Ted Hughes, B.C.’s first conflict-of-interest commissioner, whose report led to the resignation of Bill Vander Zalm as premier, died Friday in Victoria at the age of 92.
A former Saskatchewan lawyer and judge, Hughes moved to Vancouver Island in 1980, after he was passed over for Saskatchewan’s chief justice position in a move he viewed as political.
“Ted, being the man of principle he was, decided that was enough, so he came to B.C.,” said Bob Plecas, a former provincial deputy minister who knew Hughes for three decades.
In Victoria, Hughes transitioned to a career as a civil servant. He was appointed legal adviser to the provincial attorney general and three years later, became deputy attorney general.
Hughes set the standards on conflict of interest when he took on the commissioner role in 1990, a position he held for seven years.
Hughes investigated Vander Zalm’s sale of his family’s Fantasy Gardens theme park and found that the premier had mixed private business with his public responsibilities, violating conflict-of-interest rules. Vander Zalm resigned following the release of Hughes’s report.
Craig McInnes, who chronicled the civil servant’s life in the book The Mighty Hughes, said Hughes set a high bar for elected officials. “He argued for integrity in the public service and demanded it of himself and his colleagues.”
Hughes also led an overhaul of B.C.’s child-welfare system and served as chief adjudicator for a dispute resolution process involving survivors of Canada’s residential school system.
“What an incredible impact he has had on B.C. and, indeed, on Canada,” Plecas said, adding Hughes was seen as “one of the most unbiased, honest, straightforward people,” with a strong moral compass.
He cared deeply about protecting the public service and could be counted on to provide the truth, Plecas said.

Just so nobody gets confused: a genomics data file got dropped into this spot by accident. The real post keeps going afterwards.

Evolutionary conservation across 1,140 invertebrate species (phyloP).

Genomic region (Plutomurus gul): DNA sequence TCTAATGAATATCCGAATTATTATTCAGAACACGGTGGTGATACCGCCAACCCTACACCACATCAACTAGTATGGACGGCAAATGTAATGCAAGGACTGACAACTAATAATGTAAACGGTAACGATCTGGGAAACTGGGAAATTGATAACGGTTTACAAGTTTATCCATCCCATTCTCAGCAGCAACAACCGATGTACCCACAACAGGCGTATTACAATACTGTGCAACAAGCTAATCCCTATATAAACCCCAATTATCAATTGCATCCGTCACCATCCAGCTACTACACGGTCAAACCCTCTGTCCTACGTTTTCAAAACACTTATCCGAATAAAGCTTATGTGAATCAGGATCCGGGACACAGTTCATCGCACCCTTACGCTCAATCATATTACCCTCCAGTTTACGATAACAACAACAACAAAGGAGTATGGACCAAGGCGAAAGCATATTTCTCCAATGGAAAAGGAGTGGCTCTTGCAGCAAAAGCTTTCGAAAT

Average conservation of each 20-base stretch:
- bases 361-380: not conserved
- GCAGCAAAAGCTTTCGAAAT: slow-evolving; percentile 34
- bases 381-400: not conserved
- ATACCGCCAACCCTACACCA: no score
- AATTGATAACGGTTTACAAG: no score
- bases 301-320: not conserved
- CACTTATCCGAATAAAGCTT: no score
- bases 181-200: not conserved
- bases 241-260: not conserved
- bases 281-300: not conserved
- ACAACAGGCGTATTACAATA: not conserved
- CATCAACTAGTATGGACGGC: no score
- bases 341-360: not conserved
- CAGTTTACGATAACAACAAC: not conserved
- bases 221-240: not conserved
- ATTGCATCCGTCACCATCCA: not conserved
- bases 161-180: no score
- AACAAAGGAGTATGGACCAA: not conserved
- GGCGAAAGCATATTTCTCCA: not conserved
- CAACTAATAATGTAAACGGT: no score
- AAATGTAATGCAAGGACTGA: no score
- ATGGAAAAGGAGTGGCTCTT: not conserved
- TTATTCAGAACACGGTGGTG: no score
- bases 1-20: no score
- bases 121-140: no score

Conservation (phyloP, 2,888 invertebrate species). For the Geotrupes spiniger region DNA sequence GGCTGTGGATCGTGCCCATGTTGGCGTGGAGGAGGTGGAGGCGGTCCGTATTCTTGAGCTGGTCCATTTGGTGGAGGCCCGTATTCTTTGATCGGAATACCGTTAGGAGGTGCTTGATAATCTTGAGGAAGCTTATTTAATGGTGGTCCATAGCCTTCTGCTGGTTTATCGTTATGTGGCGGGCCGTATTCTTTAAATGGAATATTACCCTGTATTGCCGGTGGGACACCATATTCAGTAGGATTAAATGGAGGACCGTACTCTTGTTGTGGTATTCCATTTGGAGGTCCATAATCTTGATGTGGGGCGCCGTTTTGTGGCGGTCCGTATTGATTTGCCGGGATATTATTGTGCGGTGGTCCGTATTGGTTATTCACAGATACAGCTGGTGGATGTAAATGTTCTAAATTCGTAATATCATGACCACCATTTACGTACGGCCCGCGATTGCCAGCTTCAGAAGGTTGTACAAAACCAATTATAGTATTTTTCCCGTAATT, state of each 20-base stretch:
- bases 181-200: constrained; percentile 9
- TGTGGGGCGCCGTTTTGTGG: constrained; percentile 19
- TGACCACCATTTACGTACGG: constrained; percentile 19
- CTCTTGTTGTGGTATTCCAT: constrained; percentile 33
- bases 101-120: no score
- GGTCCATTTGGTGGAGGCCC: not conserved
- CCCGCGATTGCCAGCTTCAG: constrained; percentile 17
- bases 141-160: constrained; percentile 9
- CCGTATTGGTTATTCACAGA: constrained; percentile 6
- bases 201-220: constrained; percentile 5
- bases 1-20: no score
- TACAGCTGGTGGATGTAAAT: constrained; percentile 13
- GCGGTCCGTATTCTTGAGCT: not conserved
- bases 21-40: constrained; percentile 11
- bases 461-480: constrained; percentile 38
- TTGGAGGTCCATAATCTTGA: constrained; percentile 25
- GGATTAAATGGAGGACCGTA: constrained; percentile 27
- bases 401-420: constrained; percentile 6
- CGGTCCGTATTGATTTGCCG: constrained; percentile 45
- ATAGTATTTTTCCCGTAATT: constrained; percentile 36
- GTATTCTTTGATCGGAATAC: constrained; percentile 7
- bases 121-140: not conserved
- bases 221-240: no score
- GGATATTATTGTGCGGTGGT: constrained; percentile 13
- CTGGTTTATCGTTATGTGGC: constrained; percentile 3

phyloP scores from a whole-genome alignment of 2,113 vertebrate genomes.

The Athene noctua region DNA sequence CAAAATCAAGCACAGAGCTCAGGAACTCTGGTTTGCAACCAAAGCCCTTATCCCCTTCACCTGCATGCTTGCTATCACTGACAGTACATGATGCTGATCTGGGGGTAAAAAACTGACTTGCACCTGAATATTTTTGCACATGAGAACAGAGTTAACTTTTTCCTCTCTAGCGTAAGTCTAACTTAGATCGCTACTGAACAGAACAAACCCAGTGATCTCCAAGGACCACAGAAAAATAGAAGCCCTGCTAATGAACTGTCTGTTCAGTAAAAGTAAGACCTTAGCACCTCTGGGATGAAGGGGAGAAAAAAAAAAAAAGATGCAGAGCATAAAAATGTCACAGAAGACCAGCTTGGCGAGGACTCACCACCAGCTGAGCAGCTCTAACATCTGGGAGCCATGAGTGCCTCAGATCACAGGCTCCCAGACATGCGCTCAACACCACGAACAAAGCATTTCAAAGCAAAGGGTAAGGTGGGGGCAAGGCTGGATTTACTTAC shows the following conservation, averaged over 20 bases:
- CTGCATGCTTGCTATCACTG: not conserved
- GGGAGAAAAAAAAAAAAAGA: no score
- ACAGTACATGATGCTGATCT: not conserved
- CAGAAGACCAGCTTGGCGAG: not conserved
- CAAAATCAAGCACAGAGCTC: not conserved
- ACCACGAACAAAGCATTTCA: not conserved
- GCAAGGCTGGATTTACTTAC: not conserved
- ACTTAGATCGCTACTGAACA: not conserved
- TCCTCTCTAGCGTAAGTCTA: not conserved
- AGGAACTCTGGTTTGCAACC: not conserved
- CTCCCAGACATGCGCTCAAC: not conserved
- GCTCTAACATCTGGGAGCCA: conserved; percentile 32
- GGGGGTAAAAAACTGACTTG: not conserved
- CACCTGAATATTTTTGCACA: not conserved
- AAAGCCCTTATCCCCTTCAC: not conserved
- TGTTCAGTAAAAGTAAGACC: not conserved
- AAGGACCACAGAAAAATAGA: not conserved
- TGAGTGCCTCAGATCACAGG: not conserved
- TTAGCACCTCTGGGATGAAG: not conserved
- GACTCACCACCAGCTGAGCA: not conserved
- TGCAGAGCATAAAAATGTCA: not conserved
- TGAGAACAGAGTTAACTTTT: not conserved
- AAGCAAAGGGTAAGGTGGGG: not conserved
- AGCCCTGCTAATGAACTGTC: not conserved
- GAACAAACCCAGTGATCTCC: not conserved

Saanich Coun. Susan Brice has known Hughes since 1988 when they worked together on a report reviewing B.C.’s justice system.
They and others involved in the report travelled around the province talking to British Columbians about the justice system. They stayed in modest hotels and ordered in sandwiches for meals, which reflected Hughes’s down-to-earth nature, Brice said.
“He is highly recognized as absolutely one of the foremost individuals in Canada in the last 25 or 30 years in terms of setting public policy through thorough review of important issues,” she said.
Hughes has been recognized many times for his professional achievements. He was awarded the Order of Canada for his service to the province and the country, and has received honorary degrees from the University of Saskatchewan and the University of Victoria.
Hughes was also recognized for his service locally.
Hughes and his wife, Helen, were heavily involved in service organizations in Greater Victoria, giving their time and dollars to issues such as ending homelessness. Hughes was the first co-chair of the Greater Victoria Coalition to End Homelessness, a group that brings together voices to address the needs of a vulnerable population.
Cool Aid’s Alan Rycroft said the couple were involved with the organization both as generous donors and directly in fundraising campaign work for more than 15 years.
“They’ve given so much of themselves,” Rycroft said, calling the couple role models for the community.
Hughes was born on June 12, 1927, in Saskatoon. He died at Royal Jubilee Hospital on Friday after a short illness.
He leaves behind his wife, three sons and eight grandchildren. The family is planning a service to be held at St. John the Divine Anglican Church.